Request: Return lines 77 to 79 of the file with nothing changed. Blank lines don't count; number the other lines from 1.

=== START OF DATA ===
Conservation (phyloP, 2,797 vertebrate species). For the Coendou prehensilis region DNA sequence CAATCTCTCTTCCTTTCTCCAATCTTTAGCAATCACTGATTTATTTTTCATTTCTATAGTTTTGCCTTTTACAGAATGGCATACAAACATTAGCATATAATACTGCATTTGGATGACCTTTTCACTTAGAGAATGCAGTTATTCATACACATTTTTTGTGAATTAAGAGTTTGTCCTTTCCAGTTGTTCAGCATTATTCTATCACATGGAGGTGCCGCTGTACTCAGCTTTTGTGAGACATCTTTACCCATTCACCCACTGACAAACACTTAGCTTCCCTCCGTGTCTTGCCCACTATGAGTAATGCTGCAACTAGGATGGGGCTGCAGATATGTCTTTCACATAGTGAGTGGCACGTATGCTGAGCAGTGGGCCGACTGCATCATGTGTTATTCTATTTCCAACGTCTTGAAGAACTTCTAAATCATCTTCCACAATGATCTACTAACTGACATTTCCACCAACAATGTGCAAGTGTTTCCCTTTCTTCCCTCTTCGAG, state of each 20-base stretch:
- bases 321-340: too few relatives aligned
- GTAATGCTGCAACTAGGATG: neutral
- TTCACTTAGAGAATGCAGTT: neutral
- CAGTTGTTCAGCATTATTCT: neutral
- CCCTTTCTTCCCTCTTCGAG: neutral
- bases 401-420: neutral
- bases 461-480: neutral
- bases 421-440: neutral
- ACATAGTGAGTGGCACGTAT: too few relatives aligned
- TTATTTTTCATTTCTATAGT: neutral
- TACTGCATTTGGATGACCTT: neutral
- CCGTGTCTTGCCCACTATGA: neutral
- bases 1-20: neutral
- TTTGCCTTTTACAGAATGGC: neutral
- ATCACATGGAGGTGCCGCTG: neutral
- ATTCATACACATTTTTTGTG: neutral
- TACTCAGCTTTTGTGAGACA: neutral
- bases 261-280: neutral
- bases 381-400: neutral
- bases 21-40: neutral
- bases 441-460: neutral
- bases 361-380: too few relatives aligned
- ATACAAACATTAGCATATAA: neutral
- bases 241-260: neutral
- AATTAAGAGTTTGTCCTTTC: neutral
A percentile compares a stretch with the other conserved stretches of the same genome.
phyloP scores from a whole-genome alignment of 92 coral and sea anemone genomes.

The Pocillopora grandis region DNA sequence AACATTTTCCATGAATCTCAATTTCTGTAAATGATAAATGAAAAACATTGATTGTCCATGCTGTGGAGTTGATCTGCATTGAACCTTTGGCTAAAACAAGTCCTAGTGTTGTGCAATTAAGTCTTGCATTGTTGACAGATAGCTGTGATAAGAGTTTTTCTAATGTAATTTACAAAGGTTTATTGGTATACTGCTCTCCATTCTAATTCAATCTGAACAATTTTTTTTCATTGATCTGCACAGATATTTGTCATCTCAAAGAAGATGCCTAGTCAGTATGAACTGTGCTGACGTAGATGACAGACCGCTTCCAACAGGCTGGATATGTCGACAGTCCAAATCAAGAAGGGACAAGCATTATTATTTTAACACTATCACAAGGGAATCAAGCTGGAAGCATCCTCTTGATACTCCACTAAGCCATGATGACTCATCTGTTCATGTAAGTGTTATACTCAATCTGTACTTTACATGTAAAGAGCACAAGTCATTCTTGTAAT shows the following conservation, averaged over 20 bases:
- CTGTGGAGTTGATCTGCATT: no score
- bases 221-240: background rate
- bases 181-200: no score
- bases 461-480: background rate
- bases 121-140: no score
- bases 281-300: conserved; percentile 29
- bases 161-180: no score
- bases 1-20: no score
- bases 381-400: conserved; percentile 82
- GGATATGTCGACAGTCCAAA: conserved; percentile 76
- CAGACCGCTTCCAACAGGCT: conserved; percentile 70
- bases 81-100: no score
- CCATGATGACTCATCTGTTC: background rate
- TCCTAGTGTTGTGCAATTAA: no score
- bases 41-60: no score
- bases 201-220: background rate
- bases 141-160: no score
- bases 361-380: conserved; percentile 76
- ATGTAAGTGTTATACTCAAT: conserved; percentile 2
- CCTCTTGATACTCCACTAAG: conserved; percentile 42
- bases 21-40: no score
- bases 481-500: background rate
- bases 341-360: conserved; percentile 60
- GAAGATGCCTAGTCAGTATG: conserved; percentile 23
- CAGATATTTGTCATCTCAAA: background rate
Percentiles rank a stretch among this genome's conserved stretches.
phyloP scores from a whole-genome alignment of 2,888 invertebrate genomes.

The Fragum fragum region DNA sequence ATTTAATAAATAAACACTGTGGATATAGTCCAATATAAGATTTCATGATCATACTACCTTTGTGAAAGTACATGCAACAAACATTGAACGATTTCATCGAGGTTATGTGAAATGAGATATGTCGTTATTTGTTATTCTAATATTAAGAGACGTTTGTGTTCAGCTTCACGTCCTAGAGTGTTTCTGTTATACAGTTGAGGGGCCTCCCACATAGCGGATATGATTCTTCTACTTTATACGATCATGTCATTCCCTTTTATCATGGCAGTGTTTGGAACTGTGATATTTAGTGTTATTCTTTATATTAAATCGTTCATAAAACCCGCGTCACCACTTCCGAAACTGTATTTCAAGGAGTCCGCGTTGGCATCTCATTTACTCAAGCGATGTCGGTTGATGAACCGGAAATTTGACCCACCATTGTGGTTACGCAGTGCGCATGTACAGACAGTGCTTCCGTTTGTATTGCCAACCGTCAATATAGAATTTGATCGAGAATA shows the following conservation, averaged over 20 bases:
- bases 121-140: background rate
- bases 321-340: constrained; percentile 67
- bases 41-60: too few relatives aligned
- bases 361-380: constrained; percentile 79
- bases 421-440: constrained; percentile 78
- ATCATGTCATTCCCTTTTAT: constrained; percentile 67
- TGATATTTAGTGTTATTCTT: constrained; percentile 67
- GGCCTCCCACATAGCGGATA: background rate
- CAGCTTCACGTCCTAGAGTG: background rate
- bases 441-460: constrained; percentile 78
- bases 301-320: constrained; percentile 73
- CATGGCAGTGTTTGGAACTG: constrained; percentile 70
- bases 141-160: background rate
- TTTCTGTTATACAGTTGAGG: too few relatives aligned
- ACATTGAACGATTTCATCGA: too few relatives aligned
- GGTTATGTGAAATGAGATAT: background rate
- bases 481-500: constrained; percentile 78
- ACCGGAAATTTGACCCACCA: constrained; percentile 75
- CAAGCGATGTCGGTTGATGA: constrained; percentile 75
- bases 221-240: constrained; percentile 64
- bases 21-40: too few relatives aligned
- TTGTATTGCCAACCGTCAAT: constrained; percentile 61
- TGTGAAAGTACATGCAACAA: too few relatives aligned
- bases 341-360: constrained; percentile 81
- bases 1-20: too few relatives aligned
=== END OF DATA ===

- bases 221-240: constrained; percentile 64
- bases 21-40: too few relatives aligned
- TTGTATTGCCAACCGTCAAT: constrained; percentile 61